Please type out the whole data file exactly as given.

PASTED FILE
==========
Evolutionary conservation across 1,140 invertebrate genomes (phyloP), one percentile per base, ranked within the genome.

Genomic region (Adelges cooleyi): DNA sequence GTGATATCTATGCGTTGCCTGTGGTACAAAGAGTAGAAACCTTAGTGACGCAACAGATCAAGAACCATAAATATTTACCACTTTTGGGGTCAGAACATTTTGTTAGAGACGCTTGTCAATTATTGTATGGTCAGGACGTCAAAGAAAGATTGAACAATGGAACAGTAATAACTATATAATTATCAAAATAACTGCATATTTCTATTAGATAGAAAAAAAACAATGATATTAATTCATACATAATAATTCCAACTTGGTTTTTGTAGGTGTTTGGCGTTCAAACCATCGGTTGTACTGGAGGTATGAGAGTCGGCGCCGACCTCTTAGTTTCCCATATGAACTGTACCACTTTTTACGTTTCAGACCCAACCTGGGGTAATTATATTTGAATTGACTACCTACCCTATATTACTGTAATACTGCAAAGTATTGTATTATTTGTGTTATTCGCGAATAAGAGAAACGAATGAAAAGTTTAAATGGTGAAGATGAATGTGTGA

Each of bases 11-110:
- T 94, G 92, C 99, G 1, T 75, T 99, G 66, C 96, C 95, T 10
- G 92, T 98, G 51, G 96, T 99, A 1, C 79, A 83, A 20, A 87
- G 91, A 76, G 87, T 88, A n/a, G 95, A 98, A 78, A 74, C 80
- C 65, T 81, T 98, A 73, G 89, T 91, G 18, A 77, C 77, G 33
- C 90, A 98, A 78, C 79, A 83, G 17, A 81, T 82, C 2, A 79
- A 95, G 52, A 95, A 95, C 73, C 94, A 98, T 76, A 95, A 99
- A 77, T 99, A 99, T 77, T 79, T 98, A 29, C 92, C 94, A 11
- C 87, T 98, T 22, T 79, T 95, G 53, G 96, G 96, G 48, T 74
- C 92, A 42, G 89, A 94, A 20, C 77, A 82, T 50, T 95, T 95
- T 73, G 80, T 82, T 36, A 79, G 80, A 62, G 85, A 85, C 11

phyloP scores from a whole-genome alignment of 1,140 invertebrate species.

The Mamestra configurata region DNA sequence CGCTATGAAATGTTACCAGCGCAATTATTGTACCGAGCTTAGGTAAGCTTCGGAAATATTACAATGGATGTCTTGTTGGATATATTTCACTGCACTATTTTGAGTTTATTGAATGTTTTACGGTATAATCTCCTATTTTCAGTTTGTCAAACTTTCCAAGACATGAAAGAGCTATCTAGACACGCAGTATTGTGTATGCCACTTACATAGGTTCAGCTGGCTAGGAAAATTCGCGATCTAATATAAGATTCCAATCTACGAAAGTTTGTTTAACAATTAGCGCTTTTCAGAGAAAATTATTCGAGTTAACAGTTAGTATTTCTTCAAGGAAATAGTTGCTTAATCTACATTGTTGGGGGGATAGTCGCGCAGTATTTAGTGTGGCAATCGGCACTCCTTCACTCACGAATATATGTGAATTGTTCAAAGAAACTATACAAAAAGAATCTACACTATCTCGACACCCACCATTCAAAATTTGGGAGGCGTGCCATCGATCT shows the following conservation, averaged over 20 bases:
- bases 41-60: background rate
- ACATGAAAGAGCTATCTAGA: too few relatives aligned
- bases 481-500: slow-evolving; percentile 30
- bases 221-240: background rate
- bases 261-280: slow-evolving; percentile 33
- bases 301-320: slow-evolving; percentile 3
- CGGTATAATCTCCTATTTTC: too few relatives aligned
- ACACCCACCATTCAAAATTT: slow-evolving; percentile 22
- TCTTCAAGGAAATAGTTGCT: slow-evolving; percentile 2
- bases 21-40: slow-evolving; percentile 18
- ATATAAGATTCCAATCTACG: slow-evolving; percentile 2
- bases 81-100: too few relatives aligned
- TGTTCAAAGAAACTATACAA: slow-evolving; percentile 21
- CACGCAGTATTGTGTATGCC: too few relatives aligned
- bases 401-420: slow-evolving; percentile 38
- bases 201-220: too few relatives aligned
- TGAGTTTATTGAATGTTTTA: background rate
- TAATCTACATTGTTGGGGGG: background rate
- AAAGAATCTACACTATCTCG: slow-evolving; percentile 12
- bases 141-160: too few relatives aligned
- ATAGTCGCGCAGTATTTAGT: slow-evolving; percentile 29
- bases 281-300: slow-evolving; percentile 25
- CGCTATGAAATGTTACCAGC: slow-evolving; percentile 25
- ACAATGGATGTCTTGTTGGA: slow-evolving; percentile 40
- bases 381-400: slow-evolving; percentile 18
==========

Evolutionary conservation across 1,140 invertebrate genomes (phyloP), one percentile per base, ranked within the genome.

Genomic region (Adelges cooleyi): DNA sequence GTGATATCTATGCGTTGCCTGTGGTACAAAGAGTAGAAACCTTAGTGACGCAACAGATCAAGAACCATAAATATTTACCACTTTTGGGGTCAGAACATTTTGTTAGAGACGCTTGTCAATTATTGTATGGTCAGGACGTCAAAGAAAGATTGAACAATGGAACAGTAATAACTATATAATTATCAAAATAACTGCATATTTCTATTAGATAGAAAAAAAACAATGATATTAATTCATACATAATAATTCCAACTTGGTTTTTGTAGGTGTTTGGCGTTCAAACCATCGGTTGTACTGGAGGTATGAGAGTCGGCGCCGACCTCTTAGTTTCCCATATGAACTGTACCACTTTTTACGTTTCAGACCCAACCTGGGGTAATTATATTTGAATTGACTACCTACCCTATATTACTGTAATACTGCAAAGTATTGTATTATTTGTGTTATTCGCGAATAAGAGAAACGAATGAAAAGTTTAAATGGTGAAGATGAATGTGTGA

Each of bases 11-110:
- T 94, G 92, C 99, G 1, T 75, T 99, G 66, C 96, C 95, T 10
- G 92, T 98, G 51, G 96, T 99, A 1, C 79, A 83, A 20, A 87
- G 91, A 76, G 87, T 88, A n/a, G 95, A 98, A 78, A 74, C 80
- C 65, T 81, T 98, A 73, G 89, T 91, G 18, A 77, C 77, G 33
- C 90, A 98, A 78, C 79, A 83, G 17, A 81, T 82, C 2, A 79
- A 95, G 52, A 95, A 95, C 73, C 94, A 98, T 76, A 95, A 99
- A 77, T 99, A 99, T 77, T 79, T 98, A 29, C 92, C 94, A 11
- C 87, T 98, T 22, T 79, T 95, G 53, G 96, G 96, G 48, T 74
- C 92, A 42, G 89, A 94, A 20, C 77, A 82, T 50, T 95, T 95
- T 73, G 80, T 82, T 36, A 79, G 80, A 62, G 85, A 85, C 11

phyloP scores from a whole-genome alignment of 1,140 invertebrate species.

The Mamestra configurata region DNA sequence CGCTATGAAATGTTACCAGCGCAATTATTGTACCGAGCTTAGGTAAGCTTCGGAAATATTACAATGGATGTCTTGTTGGATATATTTCACTGCACTATTTTGAGTTTATTGAATGTTTTACGGTATAATCTCCTATTTTCAGTTTGTCAAACTTTCCAAGACATGAAAGAGCTATCTAGACACGCAGTATTGTGTATGCCACTTACATAGGTTCAGCTGGCTAGGAAAATTCGCGATCTAATATAAGATTCCAATCTACGAAAGTTTGTTTAACAATTAGCGCTTTTCAGAGAAAATTATTCGAGTTAACAGTTAGTATTTCTTCAAGGAAATAGTTGCTTAATCTACATTGTTGGGGGGATAGTCGCGCAGTATTTAGTGTGGCAATCGGCACTCCTTCACTCACGAATATATGTGAATTGTTCAAAGAAACTATACAAAAAGAATCTACACTATCTCGACACCCACCATTCAAAATTTGGGAGGCGTGCCATCGATCT shows the following conservation, averaged over 20 bases:
- bases 41-60: background rate
- ACATGAAAGAGCTATCTAGA: too few relatives aligned
- bases 481-500: slow-evolving; percentile 30
- bases 221-240: background rate
- bases 261-280: slow-evolving; percentile 33
- bases 301-320: slow-evolving; percentile 3
- CGGTATAATCTCCTATTTTC: too few relatives aligned
- ACACCCACCATTCAAAATTT: slow-evolving; percentile 22
- TCTTCAAGGAAATAGTTGCT: slow-evolving; percentile 2
- bases 21-40: slow-evolving; percentile 18
- ATATAAGATTCCAATCTACG: slow-evolving; percentile 2
- bases 81-100: too few relatives aligned
- TGTTCAAAGAAACTATACAA: slow-evolving; percentile 21
- CACGCAGTATTGTGTATGCC: too few relatives aligned
- bases 401-420: slow-evolving; percentile 38
- bases 201-220: too few relatives aligned
- TGAGTTTATTGAATGTTTTA: background rate
- TAATCTACATTGTTGGGGGG: background rate
- AAAGAATCTACACTATCTCG: slow-evolving; percentile 12
- bases 141-160: too few relatives aligned
- ATAGTCGCGCAGTATTTAGT: slow-evolving; percentile 29
- bases 281-300: slow-evolving; percentile 25
- CGCTATGAAATGTTACCAGC: slow-evolving; percentile 25
- ACAATGGATGTCTTGTTGGA: slow-evolving; percentile 40
- bases 381-400: slow-evolving; percentile 18